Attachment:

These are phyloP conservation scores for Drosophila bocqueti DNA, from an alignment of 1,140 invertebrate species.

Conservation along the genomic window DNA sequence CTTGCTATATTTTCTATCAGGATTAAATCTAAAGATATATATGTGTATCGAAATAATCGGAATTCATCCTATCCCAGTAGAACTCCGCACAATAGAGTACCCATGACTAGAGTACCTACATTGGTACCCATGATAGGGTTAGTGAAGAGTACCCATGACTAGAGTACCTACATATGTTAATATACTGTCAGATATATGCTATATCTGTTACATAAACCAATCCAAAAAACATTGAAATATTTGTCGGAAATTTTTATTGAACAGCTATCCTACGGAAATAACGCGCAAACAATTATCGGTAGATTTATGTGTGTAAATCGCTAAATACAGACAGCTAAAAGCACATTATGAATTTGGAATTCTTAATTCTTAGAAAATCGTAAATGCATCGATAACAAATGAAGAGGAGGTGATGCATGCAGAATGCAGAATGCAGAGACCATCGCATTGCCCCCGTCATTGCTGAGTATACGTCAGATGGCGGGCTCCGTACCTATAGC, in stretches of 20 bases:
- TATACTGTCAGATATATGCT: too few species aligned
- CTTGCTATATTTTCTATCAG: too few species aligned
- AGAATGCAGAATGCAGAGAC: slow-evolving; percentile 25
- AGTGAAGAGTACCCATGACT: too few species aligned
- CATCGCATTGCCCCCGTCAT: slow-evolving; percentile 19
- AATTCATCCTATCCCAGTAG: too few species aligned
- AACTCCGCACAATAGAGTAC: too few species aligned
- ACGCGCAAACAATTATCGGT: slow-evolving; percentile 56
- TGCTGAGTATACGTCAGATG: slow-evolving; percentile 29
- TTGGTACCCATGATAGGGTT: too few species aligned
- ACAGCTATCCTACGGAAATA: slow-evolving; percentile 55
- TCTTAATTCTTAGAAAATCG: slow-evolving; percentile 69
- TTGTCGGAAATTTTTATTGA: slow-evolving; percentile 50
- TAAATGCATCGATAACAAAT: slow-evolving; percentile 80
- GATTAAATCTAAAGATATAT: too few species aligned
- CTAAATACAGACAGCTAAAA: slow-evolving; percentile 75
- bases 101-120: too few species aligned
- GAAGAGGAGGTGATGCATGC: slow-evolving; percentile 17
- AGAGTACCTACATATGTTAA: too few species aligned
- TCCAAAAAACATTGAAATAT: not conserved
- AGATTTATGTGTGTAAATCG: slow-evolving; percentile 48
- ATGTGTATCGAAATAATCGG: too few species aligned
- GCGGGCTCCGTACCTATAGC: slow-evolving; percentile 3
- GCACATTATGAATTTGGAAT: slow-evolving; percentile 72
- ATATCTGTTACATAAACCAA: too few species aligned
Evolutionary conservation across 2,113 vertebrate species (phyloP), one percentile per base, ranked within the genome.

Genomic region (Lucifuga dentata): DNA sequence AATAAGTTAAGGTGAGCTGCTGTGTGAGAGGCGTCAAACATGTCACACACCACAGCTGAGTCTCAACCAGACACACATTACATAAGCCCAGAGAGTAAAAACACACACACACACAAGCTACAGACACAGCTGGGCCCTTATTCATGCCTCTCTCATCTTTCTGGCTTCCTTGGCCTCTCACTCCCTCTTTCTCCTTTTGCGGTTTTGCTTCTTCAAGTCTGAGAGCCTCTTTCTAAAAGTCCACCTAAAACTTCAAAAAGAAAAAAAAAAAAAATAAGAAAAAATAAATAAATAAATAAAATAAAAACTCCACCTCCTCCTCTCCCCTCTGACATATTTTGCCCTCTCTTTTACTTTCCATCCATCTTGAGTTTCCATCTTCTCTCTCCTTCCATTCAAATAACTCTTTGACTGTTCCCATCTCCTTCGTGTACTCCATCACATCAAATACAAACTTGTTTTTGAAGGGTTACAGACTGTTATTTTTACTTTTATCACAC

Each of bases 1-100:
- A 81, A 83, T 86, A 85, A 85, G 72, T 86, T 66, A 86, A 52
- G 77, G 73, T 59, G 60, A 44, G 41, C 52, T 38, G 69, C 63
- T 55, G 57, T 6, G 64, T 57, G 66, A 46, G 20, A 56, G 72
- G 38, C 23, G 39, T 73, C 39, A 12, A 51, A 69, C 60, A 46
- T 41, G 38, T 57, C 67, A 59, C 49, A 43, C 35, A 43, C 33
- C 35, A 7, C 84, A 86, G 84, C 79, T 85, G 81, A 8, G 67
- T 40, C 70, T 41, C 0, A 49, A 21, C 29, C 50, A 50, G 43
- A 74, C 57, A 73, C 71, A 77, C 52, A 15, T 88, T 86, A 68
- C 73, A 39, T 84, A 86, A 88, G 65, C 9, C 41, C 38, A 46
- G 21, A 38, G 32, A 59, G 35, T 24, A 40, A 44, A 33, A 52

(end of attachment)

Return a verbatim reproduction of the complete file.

These are phyloP conservation scores for Drosophila bocqueti DNA, from an alignment of 1,140 invertebrate species.

Conservation along the genomic window DNA sequence CTTGCTATATTTTCTATCAGGATTAAATCTAAAGATATATATGTGTATCGAAATAATCGGAATTCATCCTATCCCAGTAGAACTCCGCACAATAGAGTACCCATGACTAGAGTACCTACATTGGTACCCATGATAGGGTTAGTGAAGAGTACCCATGACTAGAGTACCTACATATGTTAATATACTGTCAGATATATGCTATATCTGTTACATAAACCAATCCAAAAAACATTGAAATATTTGTCGGAAATTTTTATTGAACAGCTATCCTACGGAAATAACGCGCAAACAATTATCGGTAGATTTATGTGTGTAAATCGCTAAATACAGACAGCTAAAAGCACATTATGAATTTGGAATTCTTAATTCTTAGAAAATCGTAAATGCATCGATAACAAATGAAGAGGAGGTGATGCATGCAGAATGCAGAATGCAGAGACCATCGCATTGCCCCCGTCATTGCTGAGTATACGTCAGATGGCGGGCTCCGTACCTATAGC, in stretches of 20 bases:
- TATACTGTCAGATATATGCT: too few species aligned
- CTTGCTATATTTTCTATCAG: too few species aligned
- AGAATGCAGAATGCAGAGAC: slow-evolving; percentile 25
- AGTGAAGAGTACCCATGACT: too few species aligned
- CATCGCATTGCCCCCGTCAT: slow-evolving; percentile 19
- AATTCATCCTATCCCAGTAG: too few species aligned
- AACTCCGCACAATAGAGTAC: too few species aligned
- ACGCGCAAACAATTATCGGT: slow-evolving; percentile 56
- TGCTGAGTATACGTCAGATG: slow-evolving; percentile 29
- TTGGTACCCATGATAGGGTT: too few species aligned
- ACAGCTATCCTACGGAAATA: slow-evolving; percentile 55
- TCTTAATTCTTAGAAAATCG: slow-evolving; percentile 69
- TTGTCGGAAATTTTTATTGA: slow-evolving; percentile 50
- TAAATGCATCGATAACAAAT: slow-evolving; percentile 80
- GATTAAATCTAAAGATATAT: too few species aligned
- CTAAATACAGACAGCTAAAA: slow-evolving; percentile 75
- bases 101-120: too few species aligned
- GAAGAGGAGGTGATGCATGC: slow-evolving; percentile 17
- AGAGTACCTACATATGTTAA: too few species aligned
- TCCAAAAAACATTGAAATAT: not conserved
- AGATTTATGTGTGTAAATCG: slow-evolving; percentile 48
- ATGTGTATCGAAATAATCGG: too few species aligned
- GCGGGCTCCGTACCTATAGC: slow-evolving; percentile 3
- GCACATTATGAATTTGGAAT: slow-evolving; percentile 72
- ATATCTGTTACATAAACCAA: too few species aligned
Evolutionary conservation across 2,113 vertebrate species (phyloP), one percentile per base, ranked within the genome.

Genomic region (Lucifuga dentata): DNA sequence AATAAGTTAAGGTGAGCTGCTGTGTGAGAGGCGTCAAACATGTCACACACCACAGCTGAGTCTCAACCAGACACACATTACATAAGCCCAGAGAGTAAAAACACACACACACACAAGCTACAGACACAGCTGGGCCCTTATTCATGCCTCTCTCATCTTTCTGGCTTCCTTGGCCTCTCACTCCCTCTTTCTCCTTTTGCGGTTTTGCTTCTTCAAGTCTGAGAGCCTCTTTCTAAAAGTCCACCTAAAACTTCAAAAAGAAAAAAAAAAAAAATAAGAAAAAATAAATAAATAAATAAAATAAAAACTCCACCTCCTCCTCTCCCCTCTGACATATTTTGCCCTCTCTTTTACTTTCCATCCATCTTGAGTTTCCATCTTCTCTCTCCTTCCATTCAAATAACTCTTTGACTGTTCCCATCTCCTTCGTGTACTCCATCACATCAAATACAAACTTGTTTTTGAAGGGTTACAGACTGTTATTTTTACTTTTATCACAC

Each of bases 1-100:
- A 81, A 83, T 86, A 85, A 85, G 72, T 86, T 66, A 86, A 52
- G 77, G 73, T 59, G 60, A 44, G 41, C 52, T 38, G 69, C 63
- T 55, G 57, T 6, G 64, T 57, G 66, A 46, G 20, A 56, G 72
- G 38, C 23, G 39, T 73, C 39, A 12, A 51, A 69, C 60, A 46
- T 41, G 38, T 57, C 67, A 59, C 49, A 43, C 35, A 43, C 33
- C 35, A 7, C 84, A 86, G 84, C 79, T 85, G 81, A 8, G 67
- T 40, C 70, T 41, C 0, A 49, A 21, C 29, C 50, A 50, G 43
- A 74, C 57, A 73, C 71, A 77, C 52, A 15, T 88, T 86, A 68
- C 73, A 39, T 84, A 86, A 88, G 65, C 9, C 41, C 38, A 46
- G 21, A 38, G 32, A 59, G 35, T 24, A 40, A 44, A 33, A 52